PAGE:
Leading scientists from world-class scientifi c institutions had an interesting reaction to the announcement of the invention of an anti-cholera vaccine by Haffkine. For example, the famous German bacteriologist Robert Koch publicly stated: “This is too wonderful to be true.” One should remember the prophetic words of the brilliant scientist Louis Pasteur, who announced on the deathbed: “One of my students will stop the plague.” 


Waldemar Haffkine was forced to emigrate after receiving a “wolf ticket” (a mark of political unreliability) because of his support of Ilya Mechnikov (pictured).


Waldemar Haffkine made his discoveries not only at the Pasteur Institute. The bacteriology center in Mumbai, which was founded in 1899 when the governor’s residence was turned into a lab, is also named after the scientist. Now, the Haffkine Institute is the largest center of bacteriology and epidemiology in South and Southeast Asia. A monument to a scientist has also been erected in Mumbai. His bust also adorns the main building of Berdyansk State Pedagogical University (the former men’s secondary school where he studied).  


- As a student, Haffkine joined the revolutionary organization “Narodna Volya” (“People’s freedom”) and was under the supervision of Russian police because of his “political unreliability”.

- Because they signed an open letter in defense of Ilya Mechnikov, Haffkine and six other students were granted “wolf tickets”: the young scientists were denied the right to hold positions in public institutions and to study at any educational institution. This became the reason for Haffkine’s emigration.

- Haffkine, working on behalf of the United Kingdom Ministry of Defense, was responsible for the vaccination of British soldiers who were sent to World War I.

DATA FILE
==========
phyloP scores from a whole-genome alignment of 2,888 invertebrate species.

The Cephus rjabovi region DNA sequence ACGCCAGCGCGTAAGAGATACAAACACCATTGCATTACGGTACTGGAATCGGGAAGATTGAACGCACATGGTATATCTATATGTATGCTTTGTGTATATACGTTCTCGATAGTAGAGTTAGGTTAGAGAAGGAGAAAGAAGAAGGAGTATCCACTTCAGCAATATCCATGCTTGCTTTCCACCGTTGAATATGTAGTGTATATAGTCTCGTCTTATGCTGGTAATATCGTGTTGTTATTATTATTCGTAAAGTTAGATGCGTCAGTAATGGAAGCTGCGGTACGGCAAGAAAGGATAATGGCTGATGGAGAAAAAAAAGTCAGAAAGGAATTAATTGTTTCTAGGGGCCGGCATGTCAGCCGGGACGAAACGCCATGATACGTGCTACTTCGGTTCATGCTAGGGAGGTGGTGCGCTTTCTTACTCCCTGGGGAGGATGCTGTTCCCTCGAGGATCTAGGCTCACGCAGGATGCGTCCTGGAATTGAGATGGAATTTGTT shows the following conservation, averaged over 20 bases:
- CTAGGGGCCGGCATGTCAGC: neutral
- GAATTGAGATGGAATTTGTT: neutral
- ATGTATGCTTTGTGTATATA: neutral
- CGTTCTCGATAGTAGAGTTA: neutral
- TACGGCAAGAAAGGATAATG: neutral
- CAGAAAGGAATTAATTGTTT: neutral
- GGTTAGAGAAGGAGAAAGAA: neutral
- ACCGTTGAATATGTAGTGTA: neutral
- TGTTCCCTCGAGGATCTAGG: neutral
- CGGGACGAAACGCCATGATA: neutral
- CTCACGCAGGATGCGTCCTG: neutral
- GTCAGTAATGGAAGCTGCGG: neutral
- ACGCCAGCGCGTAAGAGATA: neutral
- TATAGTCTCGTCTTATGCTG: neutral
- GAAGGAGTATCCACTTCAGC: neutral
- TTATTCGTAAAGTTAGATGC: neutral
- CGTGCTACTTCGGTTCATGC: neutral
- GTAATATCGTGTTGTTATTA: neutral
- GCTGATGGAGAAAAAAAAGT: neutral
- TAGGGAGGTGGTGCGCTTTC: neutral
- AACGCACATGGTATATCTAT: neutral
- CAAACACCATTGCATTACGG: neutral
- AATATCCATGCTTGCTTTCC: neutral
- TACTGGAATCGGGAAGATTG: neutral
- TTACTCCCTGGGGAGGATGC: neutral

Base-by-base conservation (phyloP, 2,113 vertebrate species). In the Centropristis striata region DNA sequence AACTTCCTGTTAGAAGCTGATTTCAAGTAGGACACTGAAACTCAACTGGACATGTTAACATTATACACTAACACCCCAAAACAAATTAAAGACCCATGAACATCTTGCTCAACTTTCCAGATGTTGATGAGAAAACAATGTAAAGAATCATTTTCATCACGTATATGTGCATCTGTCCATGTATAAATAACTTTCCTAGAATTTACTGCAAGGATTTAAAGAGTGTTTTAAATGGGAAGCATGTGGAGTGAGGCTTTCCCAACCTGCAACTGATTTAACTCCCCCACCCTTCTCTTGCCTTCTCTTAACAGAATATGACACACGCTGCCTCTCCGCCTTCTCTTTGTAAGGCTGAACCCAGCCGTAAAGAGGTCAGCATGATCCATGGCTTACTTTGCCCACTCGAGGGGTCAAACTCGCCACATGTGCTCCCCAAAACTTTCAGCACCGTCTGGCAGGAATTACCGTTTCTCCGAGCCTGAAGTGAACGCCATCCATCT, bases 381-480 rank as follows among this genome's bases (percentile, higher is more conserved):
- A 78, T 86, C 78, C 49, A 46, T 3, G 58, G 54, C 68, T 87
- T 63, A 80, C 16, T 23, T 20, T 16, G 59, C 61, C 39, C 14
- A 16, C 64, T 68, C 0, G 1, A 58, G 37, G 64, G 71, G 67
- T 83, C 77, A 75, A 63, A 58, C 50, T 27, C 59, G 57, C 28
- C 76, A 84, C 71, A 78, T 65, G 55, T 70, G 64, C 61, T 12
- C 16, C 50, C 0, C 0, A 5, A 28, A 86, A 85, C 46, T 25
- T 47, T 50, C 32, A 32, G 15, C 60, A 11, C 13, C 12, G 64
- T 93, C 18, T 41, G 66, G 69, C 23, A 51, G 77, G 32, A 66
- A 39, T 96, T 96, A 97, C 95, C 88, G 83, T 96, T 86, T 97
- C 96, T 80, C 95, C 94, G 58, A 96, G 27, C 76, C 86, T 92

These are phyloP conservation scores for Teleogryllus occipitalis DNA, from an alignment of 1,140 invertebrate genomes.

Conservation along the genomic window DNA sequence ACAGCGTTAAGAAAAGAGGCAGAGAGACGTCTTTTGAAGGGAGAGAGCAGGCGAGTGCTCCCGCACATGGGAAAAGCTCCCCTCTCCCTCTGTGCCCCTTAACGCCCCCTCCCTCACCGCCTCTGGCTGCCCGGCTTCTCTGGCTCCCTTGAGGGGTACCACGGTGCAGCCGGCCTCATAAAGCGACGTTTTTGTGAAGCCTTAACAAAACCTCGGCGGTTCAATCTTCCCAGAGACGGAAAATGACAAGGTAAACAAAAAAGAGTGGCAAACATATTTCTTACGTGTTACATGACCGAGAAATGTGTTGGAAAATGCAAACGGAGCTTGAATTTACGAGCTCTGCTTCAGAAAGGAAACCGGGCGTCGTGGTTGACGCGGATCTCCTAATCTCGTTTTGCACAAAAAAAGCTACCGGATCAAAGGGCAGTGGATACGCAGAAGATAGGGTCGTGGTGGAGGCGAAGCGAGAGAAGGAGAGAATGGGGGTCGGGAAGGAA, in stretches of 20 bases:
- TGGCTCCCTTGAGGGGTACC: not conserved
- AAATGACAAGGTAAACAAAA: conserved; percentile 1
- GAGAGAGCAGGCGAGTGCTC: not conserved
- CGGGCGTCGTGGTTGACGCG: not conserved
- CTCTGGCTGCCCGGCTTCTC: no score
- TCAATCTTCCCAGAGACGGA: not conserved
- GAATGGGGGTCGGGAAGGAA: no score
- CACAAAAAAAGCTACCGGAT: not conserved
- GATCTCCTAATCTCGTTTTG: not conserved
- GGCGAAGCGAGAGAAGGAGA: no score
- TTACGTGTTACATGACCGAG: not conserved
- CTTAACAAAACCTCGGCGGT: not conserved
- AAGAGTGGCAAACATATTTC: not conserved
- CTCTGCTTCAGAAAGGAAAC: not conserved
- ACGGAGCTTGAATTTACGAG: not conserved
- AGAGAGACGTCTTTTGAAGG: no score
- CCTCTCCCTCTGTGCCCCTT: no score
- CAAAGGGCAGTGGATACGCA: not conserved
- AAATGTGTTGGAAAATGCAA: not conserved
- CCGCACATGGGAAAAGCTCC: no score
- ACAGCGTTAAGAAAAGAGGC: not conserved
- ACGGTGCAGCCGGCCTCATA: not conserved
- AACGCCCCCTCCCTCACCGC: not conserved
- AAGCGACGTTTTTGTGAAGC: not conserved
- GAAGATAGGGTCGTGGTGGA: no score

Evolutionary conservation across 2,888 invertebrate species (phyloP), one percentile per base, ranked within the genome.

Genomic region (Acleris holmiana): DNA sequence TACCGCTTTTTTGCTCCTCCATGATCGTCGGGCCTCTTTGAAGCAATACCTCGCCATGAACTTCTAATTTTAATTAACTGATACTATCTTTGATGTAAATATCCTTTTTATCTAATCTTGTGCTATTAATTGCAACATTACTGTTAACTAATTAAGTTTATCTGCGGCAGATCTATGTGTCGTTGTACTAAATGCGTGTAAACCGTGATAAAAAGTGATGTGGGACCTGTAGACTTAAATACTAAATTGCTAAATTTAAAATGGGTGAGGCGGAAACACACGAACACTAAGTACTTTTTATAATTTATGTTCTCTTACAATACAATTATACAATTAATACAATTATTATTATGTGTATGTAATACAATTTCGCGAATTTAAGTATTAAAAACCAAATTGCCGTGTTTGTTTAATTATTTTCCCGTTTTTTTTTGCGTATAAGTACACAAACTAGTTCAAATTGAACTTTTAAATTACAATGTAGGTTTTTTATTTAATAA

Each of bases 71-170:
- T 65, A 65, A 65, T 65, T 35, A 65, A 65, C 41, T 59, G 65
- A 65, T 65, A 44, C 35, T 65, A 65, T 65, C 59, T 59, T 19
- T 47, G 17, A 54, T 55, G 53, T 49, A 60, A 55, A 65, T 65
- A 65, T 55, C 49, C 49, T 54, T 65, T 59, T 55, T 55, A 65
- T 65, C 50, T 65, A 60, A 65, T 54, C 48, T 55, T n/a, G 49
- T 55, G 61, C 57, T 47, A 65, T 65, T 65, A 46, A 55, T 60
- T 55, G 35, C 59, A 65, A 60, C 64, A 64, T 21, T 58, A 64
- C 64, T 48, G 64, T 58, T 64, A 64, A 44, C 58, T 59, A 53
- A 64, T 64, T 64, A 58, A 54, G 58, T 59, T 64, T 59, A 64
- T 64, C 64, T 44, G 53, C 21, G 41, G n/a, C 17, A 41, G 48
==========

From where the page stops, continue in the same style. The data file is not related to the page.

- The grateful Indians called Haffkine “Mahatma”, which means “great soul.”

- The scientist spent 22 years in India. The persistent enemies of vaccination spread rumors that Haffkine was a spy, so that in some places when he arrived, people threw stones at him.

- The scientist donated all his property, as well as $ 300,000, to the creation of the Foundation for the promotion of young talent at Jewish religious schools in Eastern Europe.

- Haffkine’s huge archive is stored at the Hebrew University of Jerusalem. The archive includes his birth certificate with the signature of an Odesa rabbi, his diaries, letters, literary essays, and even reports from his home library: “This much was paid for the morning newspaper, and this was paid for milk.”

- An interesting attempt was carried out in the city of Berdyansk to name a major street there Haffkine Street. In 2016, a decision was made to rename Frunze Street after the scientist – but since the city already had a Haffkine Street, this was renamed to Mennonitska. There is also a Haffkine Street in Odesa.



• Haffkine was born on March 15, 1860 in Odesa. He grew up in Berdyansk, where he graduated from the men’s high school.

• He studied at Odesa University. He worked at the Odesa Zoological Museum, the University of Lausanne (Switzerland), the Pasteur Institute (France), and as the Director of the Plague Laboratory in Bombay (now Mumbai, India).

• He acted as State Bacteriologist of the British Crown and the Chief Bacteriologist of the Government of India.

• He was a member of the French Society of Exotic Pathology.

• He was a laureate of the Prize in Medicine in Paris Academy of Sciences.

• He was a Companion of the British “Order of the Indian Empire”.

• He returned to Odesa in 1927 but was unable to adjust to post-revolutionary life, so a year later he moved to Lausanne, where he died on October 26, 1930, in a hotel room. 

The building of the Haffkine Institute in Mumbai.  

This article by Nadiia Avramchuk and Mykola Sukhomozsky is reprinted with the publisher's permission from the book (UN)Celebrated Ukrainians Who Changed the Course of History, SAMIT-KNYHA, Kyiv, 2020.